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Big deal on federal deficit not dead yet, Obama says

In a White House press conference, President Obama rejected Republican suggestions that the deficit talks be scaled back to aim for $2.5 trillion in spending reductions.

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President Obama talks about the ongoing budget negotiations, Monday, July 11, in the briefing room of the White House in Washington.

Pablo Martinez Monsivais/AP

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President Obama still wants to go big on deficit reduction, and he’s using his bully pulpit to make his case. In a White House press conference Monday morning, Mr. Obama insisted that “now is the time” to address long-term debt and deficit issues with a combination of spending cuts and increased revenues.

Obama ruled out a short-term measure to stave off imminent default. The president also rejected Republican suggestions that the deficit talks be scaled back to aim for $2.5 trillion in spending reductions rather than a $4 trillion-plus package that would include revenue enhancements – achieved by closing tax loopholes, ending some corporate subsidies, and limiting tax deductions for the wealthy.

Despite Republican assertions that a larger package is politically unworkable, Obama declared that there’s no better time than the present for action.

"Now is the time to deal with these issues. If not now, when?" Obama told a packed White House briefing room. "I've been hearing from my Republican friends for quite some time that it is a moral imperative for us to tackle our debts and our deficits in a serious way. I’ve been hearing from them that this is one of the things that is creating uncertainty and holding back investment on the part of the business community. So what I’ve said to them is, 'Let’s go.' "

The federal government faces a deadline of Aug. 2, at which point it risks beginning to default on its debt obligations. Obama’s assertions came the morning after a 75-minute Sunday evening meeting with congressional leaders that reportedly made no progress, and two days after House Speaker John Boehner rejected continuing the effort to reach a larger-scale agreement that includes tax reform.

At 2 p.m. Eastern time, Obama, Vice President Biden, and bipartisan leaders from both houses of Congress meet again at the White House.

Both Obama and Speaker Boehner are encountering fierce headwinds from their political bases over core issues – for Democrats, entitlement programs, and for Republicans, taxes. Obama acknowledged the political difficulty Monday.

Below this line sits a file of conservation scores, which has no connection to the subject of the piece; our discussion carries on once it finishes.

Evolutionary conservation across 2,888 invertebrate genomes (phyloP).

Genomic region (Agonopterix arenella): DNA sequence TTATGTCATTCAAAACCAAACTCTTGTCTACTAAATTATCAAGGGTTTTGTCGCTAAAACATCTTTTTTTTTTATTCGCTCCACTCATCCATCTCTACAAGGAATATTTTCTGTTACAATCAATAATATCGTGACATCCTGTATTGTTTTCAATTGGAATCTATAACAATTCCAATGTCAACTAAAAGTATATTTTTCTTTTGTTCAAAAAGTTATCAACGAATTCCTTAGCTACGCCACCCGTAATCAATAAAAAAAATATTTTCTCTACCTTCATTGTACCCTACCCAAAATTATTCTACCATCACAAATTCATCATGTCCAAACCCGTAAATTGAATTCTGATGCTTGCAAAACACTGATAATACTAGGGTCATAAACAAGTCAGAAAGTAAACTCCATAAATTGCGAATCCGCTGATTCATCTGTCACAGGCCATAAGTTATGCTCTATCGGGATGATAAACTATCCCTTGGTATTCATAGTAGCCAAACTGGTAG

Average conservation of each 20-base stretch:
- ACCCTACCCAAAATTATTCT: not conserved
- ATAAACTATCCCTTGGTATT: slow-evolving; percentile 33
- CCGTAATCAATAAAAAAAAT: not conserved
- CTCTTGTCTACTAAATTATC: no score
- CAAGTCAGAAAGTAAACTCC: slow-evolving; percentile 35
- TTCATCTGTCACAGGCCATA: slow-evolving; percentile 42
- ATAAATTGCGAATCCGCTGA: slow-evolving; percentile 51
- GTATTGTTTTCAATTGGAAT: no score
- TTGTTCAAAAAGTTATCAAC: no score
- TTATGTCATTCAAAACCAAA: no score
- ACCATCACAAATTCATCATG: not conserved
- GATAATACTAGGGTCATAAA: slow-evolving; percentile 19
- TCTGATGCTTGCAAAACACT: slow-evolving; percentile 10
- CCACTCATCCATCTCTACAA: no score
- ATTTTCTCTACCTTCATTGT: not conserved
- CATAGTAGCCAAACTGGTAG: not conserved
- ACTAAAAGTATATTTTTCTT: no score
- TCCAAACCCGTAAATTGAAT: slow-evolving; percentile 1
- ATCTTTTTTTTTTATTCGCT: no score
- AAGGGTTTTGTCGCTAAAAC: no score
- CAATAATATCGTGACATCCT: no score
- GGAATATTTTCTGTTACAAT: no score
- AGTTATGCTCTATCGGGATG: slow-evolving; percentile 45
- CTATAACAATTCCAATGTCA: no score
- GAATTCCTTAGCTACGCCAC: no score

“The leaders in the room at a certain point have to step up and do the right thing regardless of the voices in our parties,” he said. “It’s going to take some work on his [Boehner’s] side. But look, it’s also going to take some work on our side to get this done.”

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Obama indicated that changes to Medicare, Medicaid, and Social Security will have to be part of the mix, even though the last of those three – Social Security – is “not the source of our deficit problems.”

In an effort to reassure Democrats, Obama said changes to those programs would preserve their integrity and “keep our sacred trust with our seniors, but make sure those programs were there for not just this generation, but for the next generation.” The president was not specific about what changes he would allow. Democrats in Congress are concerned that he will give away too much to secure a deal.

Obama also made clear he understands the pressures Boehner is under, particularly from the energized tea party movement (which he did not mention by name).

“My experience with John Boehner is – has been good,” said Obama, calling the speaker a “good man who wants to do right by his country.”

“The politics that swept him into the speakership were good for a midterm election; they’re tough for governing,” Obama said.

Boehner held his own press conference early Monday afternoon. While he agreed that "we cannot allow our nation to default on our debt," he also said, "The American people will not accept – and the House cannot pass – a bill that raises taxes on job creators."

At the White House briefing, Obama was less charitable toward the Republican caucus as a whole, scolding them for not wanting to take the hard steps needed to address the big picture of the nation’s unsustainable fiscal future. With the 2012 election season already heating up, Obama asserted that the longer they wait, the harder it will get.

He ruled out a stopgap deal that kicks the can down the road 30 days, 60 days, or 90 days.

“It's not going to get easier; it's going to get harder,” Obama said, trying to burnish his image as the adult in the proceedings. “So we might as well do it now – pull off the Band-Aid, eat our peas.”

Material from The Associated Press was used in this report.

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